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tunnel effect[′tən·əl i‚fekt]
the passage of a particle through a potential barrier when the particle’s total energy (which remains unchanged in the tunnel effect) is less than the height of the barrier. The tunnel effect is a quantum-mechanical phenomenon and is impossible according to classical mechanics. It is analogous to the penetration, in wave optics, of a light wave into a reflecting medium (to distances of the order of the wavelength of the light) when total internal reflection occurs from the standpoint of geometrical optics. The tunnel effect underlies many important processes in such fields as atomic, molecular, nuclear, and solid-state physics.
The tunnel effect can be explained by reference to the uncertainty relation (seeQUANTUM MECHANICS, UNCERTAINTY PRINCIPLE, and WAVE-PARTICLE DUALITY). A classical particle cannot be located inside a potential barrier of height V if the particle’s energy E is less than V, since the kinetic energy of the particle p2/2m = E - V (where m is the mass of the particle) would be negative and the particle’s momentum p would be an imaginary quantity. For a particle on the microscopic scale, however, this conclusion is invalid: because of the uncertainty relation, fixing the particle in a region of space within the barrier makes the particle’s momentum indeterminate. Consequently, there is a nonzero probability of finding the particle in a region that is forbidden from the standpoint of classical mechanics. Accordingly, there is a definite probability of the particle’s passage through the potential barrier. This circumstance corresponds to the tunnel effect. The probability increases as the mass of the particle decreases, the thickness of the potential barrier decreases, and the difference V - E between the particle’s energy and the height of the barrier decreases. The probability of passage through the barrier is called the penetration probability and is the principal factor determining the physical characteristics of the tunnel effect.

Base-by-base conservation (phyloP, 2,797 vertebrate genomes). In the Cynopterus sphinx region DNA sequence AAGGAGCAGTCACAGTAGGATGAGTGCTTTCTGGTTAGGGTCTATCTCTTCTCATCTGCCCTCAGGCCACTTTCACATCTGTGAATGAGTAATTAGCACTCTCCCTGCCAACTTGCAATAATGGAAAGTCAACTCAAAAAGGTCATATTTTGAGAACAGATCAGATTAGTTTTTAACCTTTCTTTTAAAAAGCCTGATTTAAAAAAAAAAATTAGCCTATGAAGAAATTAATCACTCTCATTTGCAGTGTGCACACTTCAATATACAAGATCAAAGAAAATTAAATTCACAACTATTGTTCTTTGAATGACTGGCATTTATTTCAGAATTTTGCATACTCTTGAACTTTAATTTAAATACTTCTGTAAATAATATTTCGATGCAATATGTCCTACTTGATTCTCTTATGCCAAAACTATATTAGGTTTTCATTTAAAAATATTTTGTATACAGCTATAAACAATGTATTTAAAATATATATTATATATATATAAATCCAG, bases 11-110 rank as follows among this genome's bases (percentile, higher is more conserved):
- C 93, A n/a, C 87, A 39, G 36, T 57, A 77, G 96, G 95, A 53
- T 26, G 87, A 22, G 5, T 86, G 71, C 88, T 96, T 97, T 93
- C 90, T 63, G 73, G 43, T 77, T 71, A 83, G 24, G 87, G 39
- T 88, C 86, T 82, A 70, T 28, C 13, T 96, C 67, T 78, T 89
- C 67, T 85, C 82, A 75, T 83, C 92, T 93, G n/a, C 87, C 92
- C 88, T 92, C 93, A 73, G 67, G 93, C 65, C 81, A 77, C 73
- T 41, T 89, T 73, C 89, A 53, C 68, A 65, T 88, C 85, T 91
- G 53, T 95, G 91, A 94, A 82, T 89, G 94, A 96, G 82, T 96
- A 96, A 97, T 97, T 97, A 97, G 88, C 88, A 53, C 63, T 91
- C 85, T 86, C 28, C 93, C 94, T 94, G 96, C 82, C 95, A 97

In the case of a one-dimensional potential barrier, the tunnel effect is characterized by the barrier’s transmission coefficient, which is equal to the ratio of the flux of particles passing through the barrier and the flux incident on the barrier. In the case of a three-dimensional potential barrier bounding a closed region of space with reduced potential energy (a potential well), the tunnel effect is characterized by the probability w that a particle will escape from this region in unit time; the quantity w is equal to the product of the oscillation frequency of the particle inside the potential well and the probability of transmission through the barrier. Since a particle located in the potential well may “leak” to the outside, the corresponding particle energy levels take on a finite width of order hlw (where h is Planck’s constant); these states are quasi-stationary.
The processes of the autoionization of an atom in a strong electric field provide an example of the tunnel effect in atomic physics. The process of the ionization of an atom in the field of a strong electromagnetic wave has attracted particularly great attention of late.
In nuclear physics the tunnel helps explain the alpha decay of radioactive nuclei. As a result of the joint action of short-range nuclear forces of attraction and electrostatic (Coulomb) forces of repulsion, an alpha particle must pass across a three-dimensional potential barrier of the type described above.
Without the tunnel effect it would be impossible for thermonuclear reactions to occur. For fusion to occur, the nuclei participating in the reaction must approach one another. They are impeded, however, by a Coulomb potential barrier, which is overcome partly as a result of the high speeds (high temperature) of such nuclei and partly as a result of the tunnel effect.
Many examples of the tunnel effect can be found in solid-state physics. Thus, field emission—that is, the emission of electrons from a metal or semiconductor under the influence of a strong electric field—occurs through tunneling. The tunnel effect accounts for various phenomena in semiconductors placed in a strong electric field; the tunnel diode is an important example in this connection. The migration of valence electrons in a crystal lattice involves tunneling (seeSOLID). In the Josephson effect electron pairs tunnel through a thin insulating barrier between two superconducting materials.
REFERENCESBlokhintsev, D. I. Osnovy kvantovoi mekhaniki, 4th ed. Moscow, 1963.
Landau, L. D., and E. M. Lifshits. Kvantovaia mekhanika: Nereliati-vistskaia teoriia, 3rd ed. (Teoreticheskaia fizika, vol. 3.) Moscow, 1974.
D. A. KIRZHNITS